Summer’s been and probably gone, but that’s no reason not to enjoy a blast of haze in the palette of the setting sun. Island Cassettes were a surprisingly joyous Monday afternoon find, their self-titled album is such a beaut, it encapsulates those lost warm season blues, turning that frown upside down once again.
Not amazed by the new Daft Punk album? Maybe you like something heavier? Check my review of Trails - Signs, if Enter Shikari and Don Broco had children…
Living is easy with eyes closed, misunderstanding all you see. #spring #TheBeatles #Blossum #sunday
A venue that has yet to attract major artists to the sunny sites of Scunthorpe has done good this time. Hundreds of tattooed teens with ear plugs the size of digestive biscuits await the return of Enter Shikari to the area, it’s been almost seven years since they first played the now refurbished venue.
Support acts Tu Amore and Hacktivist get the slightly dull crowd at least waving the arms and the occasional mosh pit, Jermaine Hurley of Hackivist pointing out that there’s an ambulance waiting for a reason, before the intro for Enter Shikari shakes things up. Playing out ‘Rhythm of the Night’ to a crowd of hard core Shikari fans shouldn’t work but it just does.
Minutes later, lead singer Rou is transported onto stage hanging from a clothes rack, unhooking himself, the band smash ‘System…’ leading track from third full studio album (and the reason for the tour) ‘A Flash Flood of Colour’. ‘…Meltdown’ and ‘Sssnakepit’ tear the room apart, holding onto anything you own you’re thrown into a complete mayhem of lights, limbs flailing and of course that trademark Enter Shikari sound. The band make no apologies for what they’re about on this tour, not stopping for breath ‘Sorry you’re not a winner’ claps its way into the atmosphere, this small room was designed for theatre acts but it seems to be coping with the reverberation. Staying away from some of their most know songs, instead opting for songs that reflect the tour’s theme.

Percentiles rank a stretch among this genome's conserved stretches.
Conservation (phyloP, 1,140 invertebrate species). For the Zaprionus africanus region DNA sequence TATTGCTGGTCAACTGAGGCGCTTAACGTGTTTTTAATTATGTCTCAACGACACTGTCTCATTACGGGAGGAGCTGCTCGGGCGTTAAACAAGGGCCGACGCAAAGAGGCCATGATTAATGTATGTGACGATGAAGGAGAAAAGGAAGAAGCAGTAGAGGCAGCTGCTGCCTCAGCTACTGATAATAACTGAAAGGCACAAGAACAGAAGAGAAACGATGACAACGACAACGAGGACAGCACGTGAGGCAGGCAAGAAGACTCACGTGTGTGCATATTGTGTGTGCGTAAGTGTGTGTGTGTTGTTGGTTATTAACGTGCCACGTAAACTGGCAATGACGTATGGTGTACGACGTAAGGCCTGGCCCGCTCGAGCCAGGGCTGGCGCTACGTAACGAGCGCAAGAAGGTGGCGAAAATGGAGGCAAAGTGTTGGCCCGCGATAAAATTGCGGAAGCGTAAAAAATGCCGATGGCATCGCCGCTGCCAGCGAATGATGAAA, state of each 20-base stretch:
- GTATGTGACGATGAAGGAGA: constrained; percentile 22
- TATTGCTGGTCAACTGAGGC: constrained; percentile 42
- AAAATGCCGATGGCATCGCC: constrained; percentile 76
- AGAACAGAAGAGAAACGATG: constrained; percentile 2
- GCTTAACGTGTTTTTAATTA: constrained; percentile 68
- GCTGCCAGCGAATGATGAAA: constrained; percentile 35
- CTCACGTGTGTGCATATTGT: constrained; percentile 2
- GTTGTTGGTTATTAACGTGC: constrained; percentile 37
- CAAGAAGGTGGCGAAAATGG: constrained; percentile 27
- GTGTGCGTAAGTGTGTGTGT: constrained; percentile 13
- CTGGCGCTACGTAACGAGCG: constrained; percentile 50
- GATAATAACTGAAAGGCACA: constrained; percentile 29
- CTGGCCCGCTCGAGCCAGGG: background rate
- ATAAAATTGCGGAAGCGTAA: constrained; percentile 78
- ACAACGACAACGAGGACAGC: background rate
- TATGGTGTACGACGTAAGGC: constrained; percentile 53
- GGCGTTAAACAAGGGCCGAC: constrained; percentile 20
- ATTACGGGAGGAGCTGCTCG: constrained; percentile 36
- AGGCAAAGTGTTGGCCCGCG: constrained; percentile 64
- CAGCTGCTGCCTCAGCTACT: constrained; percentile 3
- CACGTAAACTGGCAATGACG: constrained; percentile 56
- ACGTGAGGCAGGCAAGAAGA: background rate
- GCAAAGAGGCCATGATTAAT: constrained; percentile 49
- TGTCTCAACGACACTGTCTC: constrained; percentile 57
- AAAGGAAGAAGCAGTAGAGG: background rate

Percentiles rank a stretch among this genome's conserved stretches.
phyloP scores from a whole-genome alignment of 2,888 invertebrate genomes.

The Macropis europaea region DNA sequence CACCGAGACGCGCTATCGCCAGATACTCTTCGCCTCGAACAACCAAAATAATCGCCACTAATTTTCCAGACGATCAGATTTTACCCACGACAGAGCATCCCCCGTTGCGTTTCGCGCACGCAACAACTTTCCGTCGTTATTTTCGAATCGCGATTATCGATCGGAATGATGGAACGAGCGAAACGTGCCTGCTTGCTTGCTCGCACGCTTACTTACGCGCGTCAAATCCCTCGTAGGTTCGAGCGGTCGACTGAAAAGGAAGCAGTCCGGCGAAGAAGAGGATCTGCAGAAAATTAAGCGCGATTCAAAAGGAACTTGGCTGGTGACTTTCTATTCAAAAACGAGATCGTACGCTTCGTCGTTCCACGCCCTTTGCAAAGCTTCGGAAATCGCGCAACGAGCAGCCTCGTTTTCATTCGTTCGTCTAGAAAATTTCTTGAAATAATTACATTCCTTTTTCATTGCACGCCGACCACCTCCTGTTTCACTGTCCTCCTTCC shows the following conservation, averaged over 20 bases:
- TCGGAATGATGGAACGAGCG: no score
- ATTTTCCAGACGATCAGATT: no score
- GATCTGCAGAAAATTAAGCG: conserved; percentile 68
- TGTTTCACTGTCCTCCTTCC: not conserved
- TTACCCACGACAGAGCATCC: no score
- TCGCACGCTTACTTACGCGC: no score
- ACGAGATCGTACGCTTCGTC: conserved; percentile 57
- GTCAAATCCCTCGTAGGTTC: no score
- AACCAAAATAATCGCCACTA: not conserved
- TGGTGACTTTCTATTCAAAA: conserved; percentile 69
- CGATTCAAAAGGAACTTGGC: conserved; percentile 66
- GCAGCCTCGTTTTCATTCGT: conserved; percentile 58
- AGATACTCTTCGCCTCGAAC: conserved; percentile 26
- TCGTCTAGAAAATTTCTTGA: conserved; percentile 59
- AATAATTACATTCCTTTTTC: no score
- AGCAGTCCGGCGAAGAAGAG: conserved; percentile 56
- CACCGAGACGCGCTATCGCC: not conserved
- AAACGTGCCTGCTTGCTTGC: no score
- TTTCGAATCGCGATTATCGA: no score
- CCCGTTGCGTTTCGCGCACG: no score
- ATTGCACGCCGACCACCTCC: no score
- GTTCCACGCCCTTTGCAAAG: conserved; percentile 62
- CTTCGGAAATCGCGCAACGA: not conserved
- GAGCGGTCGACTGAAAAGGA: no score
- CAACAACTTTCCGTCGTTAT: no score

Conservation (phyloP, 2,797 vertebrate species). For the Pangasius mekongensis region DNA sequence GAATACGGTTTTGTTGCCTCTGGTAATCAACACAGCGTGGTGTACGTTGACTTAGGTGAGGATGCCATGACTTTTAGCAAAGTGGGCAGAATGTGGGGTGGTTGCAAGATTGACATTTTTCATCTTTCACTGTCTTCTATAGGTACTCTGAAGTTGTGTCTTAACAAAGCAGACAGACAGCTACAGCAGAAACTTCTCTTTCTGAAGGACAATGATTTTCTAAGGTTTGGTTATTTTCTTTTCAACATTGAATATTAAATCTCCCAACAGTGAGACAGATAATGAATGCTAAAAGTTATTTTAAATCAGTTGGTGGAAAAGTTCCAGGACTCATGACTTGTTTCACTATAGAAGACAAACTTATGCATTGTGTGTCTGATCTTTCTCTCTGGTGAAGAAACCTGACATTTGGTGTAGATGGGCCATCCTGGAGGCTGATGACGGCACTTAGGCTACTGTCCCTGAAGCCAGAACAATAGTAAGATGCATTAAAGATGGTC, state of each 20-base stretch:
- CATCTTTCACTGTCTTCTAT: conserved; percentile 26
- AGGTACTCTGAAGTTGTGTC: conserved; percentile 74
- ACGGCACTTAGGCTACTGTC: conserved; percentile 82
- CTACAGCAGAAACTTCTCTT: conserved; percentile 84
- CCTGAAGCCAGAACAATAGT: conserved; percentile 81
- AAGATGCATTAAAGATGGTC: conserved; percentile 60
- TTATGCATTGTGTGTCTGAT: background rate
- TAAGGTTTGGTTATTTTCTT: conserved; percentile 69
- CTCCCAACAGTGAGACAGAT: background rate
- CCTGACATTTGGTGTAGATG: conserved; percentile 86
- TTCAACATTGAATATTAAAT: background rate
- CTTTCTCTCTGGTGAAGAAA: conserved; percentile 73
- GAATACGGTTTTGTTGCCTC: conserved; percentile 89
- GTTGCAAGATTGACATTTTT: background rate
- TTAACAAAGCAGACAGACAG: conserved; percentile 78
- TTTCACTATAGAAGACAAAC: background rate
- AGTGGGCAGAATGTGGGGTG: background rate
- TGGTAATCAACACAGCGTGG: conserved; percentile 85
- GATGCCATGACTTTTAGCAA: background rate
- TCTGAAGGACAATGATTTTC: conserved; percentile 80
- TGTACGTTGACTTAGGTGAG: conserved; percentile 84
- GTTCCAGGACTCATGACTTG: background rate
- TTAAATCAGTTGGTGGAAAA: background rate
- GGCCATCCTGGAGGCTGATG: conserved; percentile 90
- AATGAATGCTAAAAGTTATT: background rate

Known for their outlandish stage antics, Rou scales the Hall’s balcony giving a very up close and personal sight for some gig goers. ‘Destabilise’ ironically has people throwing themselves into the pits, security personnel brace themselves.
Throughout the set, energy never wavers. Many people go on how this band is the best live band this country has to offer, as the foursome strut the stage, you see why. Each performance as full of untameable passion as the next, having graced nearly every venue and stage they’ve gathered a loyal band of followers many inked with their lyrics.
A connection between the band and the crowd is intangible but ever present as they fire up ‘Mothership’ and the room circles before descending into chaos once again, the official count for crowd surfers in this strictly prohibiting venue was 210 as tweeted by the band with an air of pride.
The traditional encore is upturned by the appearance of an ironing board… guitarist Liam ‘Rory’ Clewlow using it as a turn table. The tour title track ‘Return to Energizer’ from 2006’s ‘Take to the Skies’ is met with cheers from only the most dedicated fans before speakers are upturned and ‘Zzzonked’ begins with a crash as Rou comes speeding towards the audience with a large broom. Stage maintenance aside, Enter Shikari have still got it.
'I'd die without you here'
Yeah Yeah Yeahs hone their paranormal sound throughout their new album Mosquito but within that they’ve exposed themselves with extraordinary acoustic performances and as J.B Priestley once said, it’s ‘Genuine as rain’.
'Ain't it fun living in the real world'
Paramore are back with brightly coloured Hayley Williams fronting a new line-up, presenting us with an updated sound. It’s still alternate but with gospel singing, a pop singed fringe and lyrics that really do have feelings, you know.